New York Times bestselling author April Henry started writing in 1989 and published her first book a decade later. She joins the long haul series today to talk about rejection, career hard patches, and the one thing she believes long-haul writers need more than anything else: the tenacity to never stop writing.
Do you want to be a writer for the long haul? I think the key is tenacity. Tenacity is at least as important as talent.
In 1989, I had a dream: to write a book. I didn’t know a single writer.
Two years later, I had a finished book and a new dream: that it would be published and I could quit my day job. Instead, I got a ton of rejection letters from agents. Was my career over before it had even begun?
I wrote a second book and sent it out to agents. Agent after agent rejected it. Finally, an agent told me the book was one of the best she had ever seen. It was so good, she said, that she was sure I hadn’t shown it to any other agents. I did not tell her that over 50 agents had already rejected it.
A year later, it was clear my second book would never sell, despite complimentary rejection letters from editors. So I wrote a third book. Which got nothing but ho-hum rejections.
I could have given up, but instead I had been keeping busy writing a fourth book. Circles of Confusion sold to the first editor who saw it. The advance was certainly not “quit your job” money. We bought some new furniture.
But at least I was a real writer, right? I thought the hard part was over. I didn’t realize that just because you have been published once, it doesn’t mean you will be published again.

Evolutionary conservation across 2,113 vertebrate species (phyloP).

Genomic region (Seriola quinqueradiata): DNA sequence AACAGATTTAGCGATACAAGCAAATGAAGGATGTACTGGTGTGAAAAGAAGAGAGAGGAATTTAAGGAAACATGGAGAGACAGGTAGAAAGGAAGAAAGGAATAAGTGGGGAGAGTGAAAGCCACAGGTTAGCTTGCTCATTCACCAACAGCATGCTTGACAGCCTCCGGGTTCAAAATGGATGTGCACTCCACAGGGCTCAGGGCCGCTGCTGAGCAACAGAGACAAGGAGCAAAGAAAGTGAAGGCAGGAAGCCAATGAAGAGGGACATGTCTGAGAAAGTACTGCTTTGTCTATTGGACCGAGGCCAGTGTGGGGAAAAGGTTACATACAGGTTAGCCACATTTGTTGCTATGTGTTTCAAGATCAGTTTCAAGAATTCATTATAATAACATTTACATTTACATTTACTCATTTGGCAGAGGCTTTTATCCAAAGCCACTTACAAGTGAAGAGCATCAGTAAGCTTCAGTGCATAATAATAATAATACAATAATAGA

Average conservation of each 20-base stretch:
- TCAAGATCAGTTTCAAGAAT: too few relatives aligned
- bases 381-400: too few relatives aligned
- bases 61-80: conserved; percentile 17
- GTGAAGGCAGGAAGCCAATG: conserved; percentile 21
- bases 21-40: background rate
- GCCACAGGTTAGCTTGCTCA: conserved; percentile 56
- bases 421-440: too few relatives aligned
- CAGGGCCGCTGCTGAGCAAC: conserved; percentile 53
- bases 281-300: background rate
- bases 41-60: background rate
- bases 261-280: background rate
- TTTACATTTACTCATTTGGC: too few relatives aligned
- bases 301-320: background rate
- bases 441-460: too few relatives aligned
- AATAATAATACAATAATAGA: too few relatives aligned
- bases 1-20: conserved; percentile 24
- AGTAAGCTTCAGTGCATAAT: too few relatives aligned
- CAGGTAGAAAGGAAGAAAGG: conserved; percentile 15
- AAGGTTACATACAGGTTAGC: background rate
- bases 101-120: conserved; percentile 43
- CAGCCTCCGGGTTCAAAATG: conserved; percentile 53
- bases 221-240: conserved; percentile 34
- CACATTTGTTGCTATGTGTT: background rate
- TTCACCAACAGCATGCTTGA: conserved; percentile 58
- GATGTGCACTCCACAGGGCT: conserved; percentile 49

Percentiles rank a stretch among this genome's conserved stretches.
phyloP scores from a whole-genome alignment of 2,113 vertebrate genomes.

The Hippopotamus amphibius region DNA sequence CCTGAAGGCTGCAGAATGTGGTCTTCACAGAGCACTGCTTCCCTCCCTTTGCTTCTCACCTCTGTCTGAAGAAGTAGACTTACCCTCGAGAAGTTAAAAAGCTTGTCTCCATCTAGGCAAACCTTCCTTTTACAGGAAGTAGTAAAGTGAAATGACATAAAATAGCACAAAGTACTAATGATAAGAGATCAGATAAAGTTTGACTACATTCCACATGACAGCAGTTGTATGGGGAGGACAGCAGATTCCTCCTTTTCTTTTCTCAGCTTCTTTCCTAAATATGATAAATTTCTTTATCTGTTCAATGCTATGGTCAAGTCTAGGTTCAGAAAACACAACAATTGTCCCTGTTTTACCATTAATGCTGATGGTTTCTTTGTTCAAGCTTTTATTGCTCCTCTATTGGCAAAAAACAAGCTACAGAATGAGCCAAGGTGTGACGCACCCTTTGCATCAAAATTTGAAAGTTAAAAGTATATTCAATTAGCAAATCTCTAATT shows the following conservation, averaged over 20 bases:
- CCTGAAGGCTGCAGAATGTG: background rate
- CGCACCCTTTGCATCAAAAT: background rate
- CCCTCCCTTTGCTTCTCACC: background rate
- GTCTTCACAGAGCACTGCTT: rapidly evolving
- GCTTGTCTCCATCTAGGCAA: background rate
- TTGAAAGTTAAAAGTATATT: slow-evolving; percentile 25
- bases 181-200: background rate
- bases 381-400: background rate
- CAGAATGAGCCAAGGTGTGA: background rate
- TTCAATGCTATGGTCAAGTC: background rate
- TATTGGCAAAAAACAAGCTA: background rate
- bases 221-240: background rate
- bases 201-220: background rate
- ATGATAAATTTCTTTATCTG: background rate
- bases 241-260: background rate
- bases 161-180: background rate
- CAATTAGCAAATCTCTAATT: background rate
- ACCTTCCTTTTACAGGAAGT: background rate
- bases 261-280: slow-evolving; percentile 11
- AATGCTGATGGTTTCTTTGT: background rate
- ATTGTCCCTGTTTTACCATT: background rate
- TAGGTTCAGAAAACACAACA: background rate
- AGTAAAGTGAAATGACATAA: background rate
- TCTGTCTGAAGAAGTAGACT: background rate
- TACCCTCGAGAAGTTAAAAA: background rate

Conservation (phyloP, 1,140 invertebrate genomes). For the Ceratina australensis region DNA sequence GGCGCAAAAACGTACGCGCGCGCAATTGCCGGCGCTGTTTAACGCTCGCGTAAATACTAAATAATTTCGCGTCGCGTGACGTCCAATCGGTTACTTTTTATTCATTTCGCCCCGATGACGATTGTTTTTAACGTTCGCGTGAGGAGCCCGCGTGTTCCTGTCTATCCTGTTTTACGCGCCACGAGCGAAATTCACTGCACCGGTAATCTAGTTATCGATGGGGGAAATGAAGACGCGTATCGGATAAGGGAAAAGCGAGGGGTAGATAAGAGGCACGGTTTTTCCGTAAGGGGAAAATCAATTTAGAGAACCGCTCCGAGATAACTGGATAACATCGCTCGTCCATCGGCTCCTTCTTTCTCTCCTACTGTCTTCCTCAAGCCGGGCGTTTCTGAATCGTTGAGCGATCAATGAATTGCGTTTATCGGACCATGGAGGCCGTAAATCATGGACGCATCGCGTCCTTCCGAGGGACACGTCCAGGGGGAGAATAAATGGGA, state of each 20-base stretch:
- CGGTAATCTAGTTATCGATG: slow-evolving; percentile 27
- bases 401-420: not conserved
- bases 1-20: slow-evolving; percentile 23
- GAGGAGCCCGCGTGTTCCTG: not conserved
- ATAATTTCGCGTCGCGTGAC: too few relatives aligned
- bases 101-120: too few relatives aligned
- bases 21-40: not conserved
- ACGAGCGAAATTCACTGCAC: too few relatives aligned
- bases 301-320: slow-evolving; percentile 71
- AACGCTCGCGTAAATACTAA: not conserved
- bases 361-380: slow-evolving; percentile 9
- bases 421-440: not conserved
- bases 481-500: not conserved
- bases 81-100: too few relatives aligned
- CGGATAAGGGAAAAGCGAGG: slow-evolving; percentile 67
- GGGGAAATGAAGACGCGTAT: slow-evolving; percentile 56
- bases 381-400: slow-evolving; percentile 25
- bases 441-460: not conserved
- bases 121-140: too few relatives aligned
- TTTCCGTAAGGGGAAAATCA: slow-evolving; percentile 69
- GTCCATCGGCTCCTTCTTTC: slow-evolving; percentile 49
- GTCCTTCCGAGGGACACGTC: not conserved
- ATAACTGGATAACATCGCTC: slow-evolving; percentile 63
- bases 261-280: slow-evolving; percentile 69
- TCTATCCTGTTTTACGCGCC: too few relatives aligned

Circles of Confusion got nominated for several awards and got good reviews. I wrote a second in the series and then a third. I was on a publisher-paid tour for the third book when I learned they were dropping me because the sales of my second book hadn’t been double that of my first (an idea they hadn’t shared with me, although I’m not sure what I could have done about it if I had known). Would I ever be published again?
My heroic agent managed to move the series over to a different publisher for less money. I put out two books with them. The new publisher put very little effort into promoting them. One did great. The other not so great. We came to a mutual parting of ways.
Somewhere in here I wrote a few books that didn’t sell. One was on the chick lit side, the other really didn’t fit into a category.
In 2004, not only did I not seem anywhere close to quitting my day job, but my day job was starting to suck. I worried that I would never be published again. But that did not stop me from writing a new book, one with a 16-year-old main character. It was a YA according to my agent. (I had just thought of it as an adult book with a young main character.)
After that first YA, Shock Point, came out, I hit another hard patch. I had written another YA, but the release date kept getting pushed back and my editor had pretty much stopped answering my emails. Not only had my dream of quitting my day job faded, but my job had actually gotten worse. There were frequent “emergency” meetings in which I would realize one or two co-workers were missing. Then the meeting would turn out to be about how they had just been let go. It felt like everything was falling apart. But I didn’t stop writing.